Weekly Daf #321
Ketubot 4 - 10 Issue #321
27 Adar II - 4 Nissan 5760 / 3 - 9 April 2000
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Guard Your Ears
How careful we must be regarding what enters our ears is stressed in these two statements of Tannaim cited in our gemara:
"Why is the entire ear formed from firm matter while only the lobe is soft? In order that if one hears something improper he should be able to fold the lobe into the ear and block out the sound."
"One should avoid allowing idle words to enter his ears because the ears are the first of all the parts of the body to become burned (they are the most susceptible to extreme temperature -- Rashi)."
Maharsha thus explains the connection between these two statements:
After first being warned about hearing forbidden words, we are cautioned to avoid hearing even things that are not forbidden but which have no positive purpose for serving Hashem through mitzvot. In this matter the sense of hearing is radically different from the other senses. Although it is certainly forbidden to see things that are forbidden as they can provoke improper thoughts, there is no need to avoid seeing neutral things, even if such viewing serves no positive purpose in mitzvah performance.
The reason for this distinction is that hearing is the most susceptible of all the senses, as forbidden words are so prevalent in human affairs. It is therefore necessary to exercise special discipline regarding our ears by blocking out even those neutral words, lest they lead to receiving improper communications as well.
The ear was therefore created in a manner which will bring home this concept of susceptibility. Whether it is the unprotected ear turning a painful red in freezing weather, or tingling in an overheated room, we are constantly reminded of how sensitive that part of the body is to external influences. This serves to remind us that the sense of hearing rooted in that ear is also susceptible to external influences, and that special caution must be exercised regarding what we hear.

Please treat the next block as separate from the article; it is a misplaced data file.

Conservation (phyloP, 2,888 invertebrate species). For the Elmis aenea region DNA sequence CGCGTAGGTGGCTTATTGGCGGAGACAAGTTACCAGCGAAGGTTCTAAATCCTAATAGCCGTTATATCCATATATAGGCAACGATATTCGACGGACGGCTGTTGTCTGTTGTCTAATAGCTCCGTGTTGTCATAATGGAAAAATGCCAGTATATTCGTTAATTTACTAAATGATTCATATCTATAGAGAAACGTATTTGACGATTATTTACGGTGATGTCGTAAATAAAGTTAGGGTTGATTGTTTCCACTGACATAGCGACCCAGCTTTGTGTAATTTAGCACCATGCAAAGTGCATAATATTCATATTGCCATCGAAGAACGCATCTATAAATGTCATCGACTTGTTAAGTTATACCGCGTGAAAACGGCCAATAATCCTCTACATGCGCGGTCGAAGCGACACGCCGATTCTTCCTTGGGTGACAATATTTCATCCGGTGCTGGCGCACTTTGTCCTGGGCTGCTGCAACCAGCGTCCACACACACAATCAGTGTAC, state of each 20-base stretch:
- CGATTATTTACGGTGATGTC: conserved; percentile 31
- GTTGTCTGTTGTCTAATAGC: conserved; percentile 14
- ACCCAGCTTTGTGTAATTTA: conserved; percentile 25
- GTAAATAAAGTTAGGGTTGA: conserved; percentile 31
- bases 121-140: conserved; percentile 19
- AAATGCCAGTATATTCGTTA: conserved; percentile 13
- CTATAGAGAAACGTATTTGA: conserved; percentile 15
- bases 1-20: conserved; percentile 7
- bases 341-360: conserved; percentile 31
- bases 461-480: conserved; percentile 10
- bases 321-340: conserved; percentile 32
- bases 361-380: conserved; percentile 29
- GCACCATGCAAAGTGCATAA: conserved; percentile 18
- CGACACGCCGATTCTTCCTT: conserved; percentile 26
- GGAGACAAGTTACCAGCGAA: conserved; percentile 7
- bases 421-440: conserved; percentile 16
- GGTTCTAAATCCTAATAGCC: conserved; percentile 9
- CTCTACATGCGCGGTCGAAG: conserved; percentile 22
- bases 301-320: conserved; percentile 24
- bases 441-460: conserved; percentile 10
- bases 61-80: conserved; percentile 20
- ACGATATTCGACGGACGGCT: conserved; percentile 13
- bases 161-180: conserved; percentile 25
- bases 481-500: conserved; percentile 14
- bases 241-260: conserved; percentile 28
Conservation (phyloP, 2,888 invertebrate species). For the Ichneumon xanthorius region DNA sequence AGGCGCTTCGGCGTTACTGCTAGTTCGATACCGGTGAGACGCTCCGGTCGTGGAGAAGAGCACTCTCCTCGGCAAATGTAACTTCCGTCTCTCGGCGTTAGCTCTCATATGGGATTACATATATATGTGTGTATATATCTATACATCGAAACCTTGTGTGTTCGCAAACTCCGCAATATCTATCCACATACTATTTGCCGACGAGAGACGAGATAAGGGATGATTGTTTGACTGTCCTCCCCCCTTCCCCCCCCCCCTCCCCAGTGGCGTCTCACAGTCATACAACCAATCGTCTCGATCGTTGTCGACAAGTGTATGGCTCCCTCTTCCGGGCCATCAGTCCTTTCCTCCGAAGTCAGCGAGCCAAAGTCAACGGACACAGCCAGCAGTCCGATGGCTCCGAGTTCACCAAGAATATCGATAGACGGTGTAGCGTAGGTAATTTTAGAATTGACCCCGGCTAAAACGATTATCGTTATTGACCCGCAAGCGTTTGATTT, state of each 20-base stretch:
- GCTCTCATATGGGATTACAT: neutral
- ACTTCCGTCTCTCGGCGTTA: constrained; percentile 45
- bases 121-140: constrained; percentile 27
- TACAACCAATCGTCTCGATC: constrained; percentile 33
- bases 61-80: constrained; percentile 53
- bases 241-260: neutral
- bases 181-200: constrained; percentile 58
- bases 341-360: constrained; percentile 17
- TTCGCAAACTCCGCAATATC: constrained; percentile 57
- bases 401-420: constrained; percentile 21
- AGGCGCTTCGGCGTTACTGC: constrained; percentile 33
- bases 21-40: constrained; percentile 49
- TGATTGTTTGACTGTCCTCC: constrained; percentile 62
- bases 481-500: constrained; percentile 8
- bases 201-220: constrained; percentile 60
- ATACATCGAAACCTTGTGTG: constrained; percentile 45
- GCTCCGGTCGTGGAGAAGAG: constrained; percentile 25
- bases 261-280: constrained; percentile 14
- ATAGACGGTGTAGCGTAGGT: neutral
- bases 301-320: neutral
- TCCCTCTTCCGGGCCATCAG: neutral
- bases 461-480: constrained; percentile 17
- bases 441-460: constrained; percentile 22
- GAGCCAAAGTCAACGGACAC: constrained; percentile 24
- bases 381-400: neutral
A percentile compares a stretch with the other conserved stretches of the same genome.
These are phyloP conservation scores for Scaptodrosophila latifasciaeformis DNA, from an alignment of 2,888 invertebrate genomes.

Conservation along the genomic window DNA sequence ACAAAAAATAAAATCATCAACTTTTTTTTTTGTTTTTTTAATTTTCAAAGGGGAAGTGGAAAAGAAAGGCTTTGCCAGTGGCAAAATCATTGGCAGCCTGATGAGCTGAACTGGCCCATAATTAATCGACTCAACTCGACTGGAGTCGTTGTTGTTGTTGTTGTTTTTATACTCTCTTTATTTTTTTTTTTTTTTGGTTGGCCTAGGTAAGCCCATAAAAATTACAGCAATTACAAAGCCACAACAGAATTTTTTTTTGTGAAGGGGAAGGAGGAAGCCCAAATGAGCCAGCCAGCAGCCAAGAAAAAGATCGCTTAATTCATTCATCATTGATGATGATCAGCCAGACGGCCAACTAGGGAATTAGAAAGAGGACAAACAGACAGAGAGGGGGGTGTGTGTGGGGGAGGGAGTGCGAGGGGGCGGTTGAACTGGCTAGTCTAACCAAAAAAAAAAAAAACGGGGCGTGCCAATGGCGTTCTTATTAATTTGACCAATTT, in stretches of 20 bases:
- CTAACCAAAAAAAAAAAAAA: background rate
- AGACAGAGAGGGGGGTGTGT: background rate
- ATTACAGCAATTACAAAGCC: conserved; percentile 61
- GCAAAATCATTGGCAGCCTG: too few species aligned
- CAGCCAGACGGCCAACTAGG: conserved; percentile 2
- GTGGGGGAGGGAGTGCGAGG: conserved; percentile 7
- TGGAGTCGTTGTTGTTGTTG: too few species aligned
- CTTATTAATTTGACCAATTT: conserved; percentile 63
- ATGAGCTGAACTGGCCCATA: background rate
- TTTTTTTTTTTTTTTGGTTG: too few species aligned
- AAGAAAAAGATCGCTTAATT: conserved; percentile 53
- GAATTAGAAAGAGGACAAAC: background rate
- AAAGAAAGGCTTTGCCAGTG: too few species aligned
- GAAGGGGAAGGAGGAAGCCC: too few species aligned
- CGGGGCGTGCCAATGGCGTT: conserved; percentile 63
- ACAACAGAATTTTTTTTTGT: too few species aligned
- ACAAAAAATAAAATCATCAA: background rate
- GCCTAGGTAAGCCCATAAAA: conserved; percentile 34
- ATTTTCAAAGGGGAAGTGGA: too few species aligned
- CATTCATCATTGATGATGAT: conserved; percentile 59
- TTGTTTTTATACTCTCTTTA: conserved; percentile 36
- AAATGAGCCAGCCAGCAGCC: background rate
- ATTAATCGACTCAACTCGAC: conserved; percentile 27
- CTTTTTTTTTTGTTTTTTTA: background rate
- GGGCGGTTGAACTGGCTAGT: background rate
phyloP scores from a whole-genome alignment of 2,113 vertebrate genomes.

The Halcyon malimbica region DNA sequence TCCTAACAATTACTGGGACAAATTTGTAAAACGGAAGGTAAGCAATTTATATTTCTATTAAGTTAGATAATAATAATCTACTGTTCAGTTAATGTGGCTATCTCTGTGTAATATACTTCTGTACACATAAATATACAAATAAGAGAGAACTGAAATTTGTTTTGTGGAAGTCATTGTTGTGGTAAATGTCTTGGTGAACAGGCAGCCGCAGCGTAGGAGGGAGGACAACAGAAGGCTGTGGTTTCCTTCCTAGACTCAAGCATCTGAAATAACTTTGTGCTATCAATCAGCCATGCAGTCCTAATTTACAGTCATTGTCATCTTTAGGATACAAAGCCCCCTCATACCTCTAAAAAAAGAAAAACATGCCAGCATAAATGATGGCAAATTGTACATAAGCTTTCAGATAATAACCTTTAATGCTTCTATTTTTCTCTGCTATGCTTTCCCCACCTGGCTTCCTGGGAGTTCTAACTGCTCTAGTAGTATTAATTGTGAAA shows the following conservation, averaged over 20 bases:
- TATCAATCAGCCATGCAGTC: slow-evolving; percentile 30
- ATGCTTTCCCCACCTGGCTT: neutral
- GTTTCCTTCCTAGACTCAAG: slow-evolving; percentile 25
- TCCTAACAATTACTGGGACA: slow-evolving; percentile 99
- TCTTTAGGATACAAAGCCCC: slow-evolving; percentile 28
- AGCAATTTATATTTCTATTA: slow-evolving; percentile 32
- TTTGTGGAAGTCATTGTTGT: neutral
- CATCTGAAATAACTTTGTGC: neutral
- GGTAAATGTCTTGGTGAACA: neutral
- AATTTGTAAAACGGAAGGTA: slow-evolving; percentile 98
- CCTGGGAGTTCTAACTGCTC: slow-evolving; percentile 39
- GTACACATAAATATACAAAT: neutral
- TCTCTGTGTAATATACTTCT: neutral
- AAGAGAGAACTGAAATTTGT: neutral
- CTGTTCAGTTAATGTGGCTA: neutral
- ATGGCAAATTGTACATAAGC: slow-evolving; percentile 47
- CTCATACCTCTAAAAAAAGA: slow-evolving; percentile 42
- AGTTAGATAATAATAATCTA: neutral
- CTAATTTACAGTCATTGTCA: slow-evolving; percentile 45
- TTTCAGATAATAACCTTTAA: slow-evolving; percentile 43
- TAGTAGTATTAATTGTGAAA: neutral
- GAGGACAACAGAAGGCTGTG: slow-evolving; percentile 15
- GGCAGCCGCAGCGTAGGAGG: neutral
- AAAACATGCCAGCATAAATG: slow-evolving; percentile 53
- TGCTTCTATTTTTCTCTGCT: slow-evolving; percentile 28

A Second Look at Seven Blessings
The "sheva berachot" (seven blessings), which are said at a wedding and at the feasts of celebration during the following week, contain something for everyone, from the parties getting married to the people helping them celebrate. We here offer the observations of Rashi in regard to a few of those berachot.
The first beracha (at the chupah itself this blessing comes after the beracha on wine) is the praise of Hashem "Who created everything for His glory." This is not really a part of the ensuing order of berachot which deal with the institution of marriage itself. It is rather a tribute to those who have gathered to do kindness with the chatan and kallah (groom and bride) by celebrating their simcha. This is a glorification of the Creator because it reflects the role that He played in the first wedding in history when He took care of every detail to unite the first man and woman as a couple.
The final two berachot seem to have similar climaxes, one praising Hashem for "bringing joy to the chatan and the kallah," and the other for "bringing joy to the chatan with the kallah." The first of these deals not with the joy of marriage itself but is rather a prayer for the success, prosperity and happiness of both the chatan and kallah for all their days. Since each of them is being blessed our climax is "and." It is only in the final beracha that we praise Hashem for creating the special relationship of husband and wife through shared affection and joy. We therefore conclude this beracha with the term "chatan with the kallah" for it is this togetherness which Hashem has blessed with simcha.
General Editor: Rabbi Moshe Newman
Production Design: Michael Treblow
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